Artist rendering of a proposed retail development on Fraser Highway. An earlier plan called for the construction of a Wired Monk coffee house with a drive-thru on the property.

Plans for Wired Monk abandoned in new Fraser Highway proposal

Proposed coffee house with drive-thru replaced by retail, patio space

  • Sep. 30, 2013 2:00 p.m.

A Fraser Highway property which had been earmarked for construction of a popular coffee house was back before Langley City council on Monday, Sept. 23, with a proposed new look and new purpose.

The parcel of land at 20112 Fraser Highway was slated to become the first Wired Monk in Langley to offer drive thru service, after a presentation was made to council in March, 2012.

However, Bruce Olson, the owner of the roughly 10,000 square foot lot, located between Mr. Lube and Kostas Greek restaurant, appeared before council on Monday night to present a new design, which calls for a 3,000 square foot, single-storey structure featuring an outdoor patio area.

Unlike the Wired Monk proposal, the current design does not call for a drive thru.

During their discussion about the property in early 2012, council members expressed concern about the idling vehicles and long queues that tend to accompany them. The new design, by PJ Lovick Architect Ltd., raised a different question for council.

The west wall of the proposed building is a large, windowless expanse, which Councillor Dave Hall suggested might prove tempting to graffiti artists. Olson told council his concern is not so much with potential vandalism, saying graffiti is relatively easy to manage if it’s removed right away.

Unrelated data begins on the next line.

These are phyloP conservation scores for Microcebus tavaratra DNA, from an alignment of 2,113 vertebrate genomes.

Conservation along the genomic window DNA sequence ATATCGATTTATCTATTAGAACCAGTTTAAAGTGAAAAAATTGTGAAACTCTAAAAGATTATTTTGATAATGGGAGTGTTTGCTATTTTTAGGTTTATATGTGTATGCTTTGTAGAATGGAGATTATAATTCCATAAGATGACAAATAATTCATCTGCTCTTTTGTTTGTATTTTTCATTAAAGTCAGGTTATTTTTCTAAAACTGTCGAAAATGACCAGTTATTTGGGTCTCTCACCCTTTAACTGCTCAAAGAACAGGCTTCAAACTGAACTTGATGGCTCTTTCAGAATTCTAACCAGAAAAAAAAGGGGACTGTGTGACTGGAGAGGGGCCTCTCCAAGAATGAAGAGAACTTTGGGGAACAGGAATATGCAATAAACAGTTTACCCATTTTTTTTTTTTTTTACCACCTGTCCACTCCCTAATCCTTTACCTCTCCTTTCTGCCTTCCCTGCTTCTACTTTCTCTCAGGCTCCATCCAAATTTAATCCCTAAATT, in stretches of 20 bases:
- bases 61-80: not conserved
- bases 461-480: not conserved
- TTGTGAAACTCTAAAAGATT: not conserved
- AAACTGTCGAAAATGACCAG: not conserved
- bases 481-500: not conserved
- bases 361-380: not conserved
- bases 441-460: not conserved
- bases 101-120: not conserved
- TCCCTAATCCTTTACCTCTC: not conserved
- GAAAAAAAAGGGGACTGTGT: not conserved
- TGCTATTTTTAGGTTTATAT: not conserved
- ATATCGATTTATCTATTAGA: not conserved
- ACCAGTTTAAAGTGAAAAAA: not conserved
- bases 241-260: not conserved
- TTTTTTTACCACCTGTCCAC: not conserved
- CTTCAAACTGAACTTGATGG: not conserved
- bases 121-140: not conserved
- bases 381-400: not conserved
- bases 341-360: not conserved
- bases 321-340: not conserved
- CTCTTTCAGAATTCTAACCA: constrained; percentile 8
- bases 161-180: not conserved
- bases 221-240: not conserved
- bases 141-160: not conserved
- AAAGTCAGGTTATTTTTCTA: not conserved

“There are chemicals and stuff you can buy. Graffiti’s not that big a problem if you get at it right away,” he said.

His experience has been that if graffiti is cleaned up immediately, eventually taggers will give up and move on.

Olson also indicated that he’d met with the Langley Arts Council to discuss the possibility of public art to deter vandalism.

The bigger problem, Olson said, is with homeless people camping behind the lot, where there is currently a wooden fence, trees and shrubbery, separating the empty lot from a back lane on its south side.

“I want to remove the fence to allow (traffic to) exit through the back alley and help keep traffic off Fraser Highway,” said Olson.

Olson said the encampments have created a mess, which includes discarded needles.

“I want to clean all that up, open that up, install better lighting.”

No indication was given of what type of business or businesses would occupy the building.

Council gave its initial stamp of approval to the project at the meeting. No one from the public chose to speak about the proposal.

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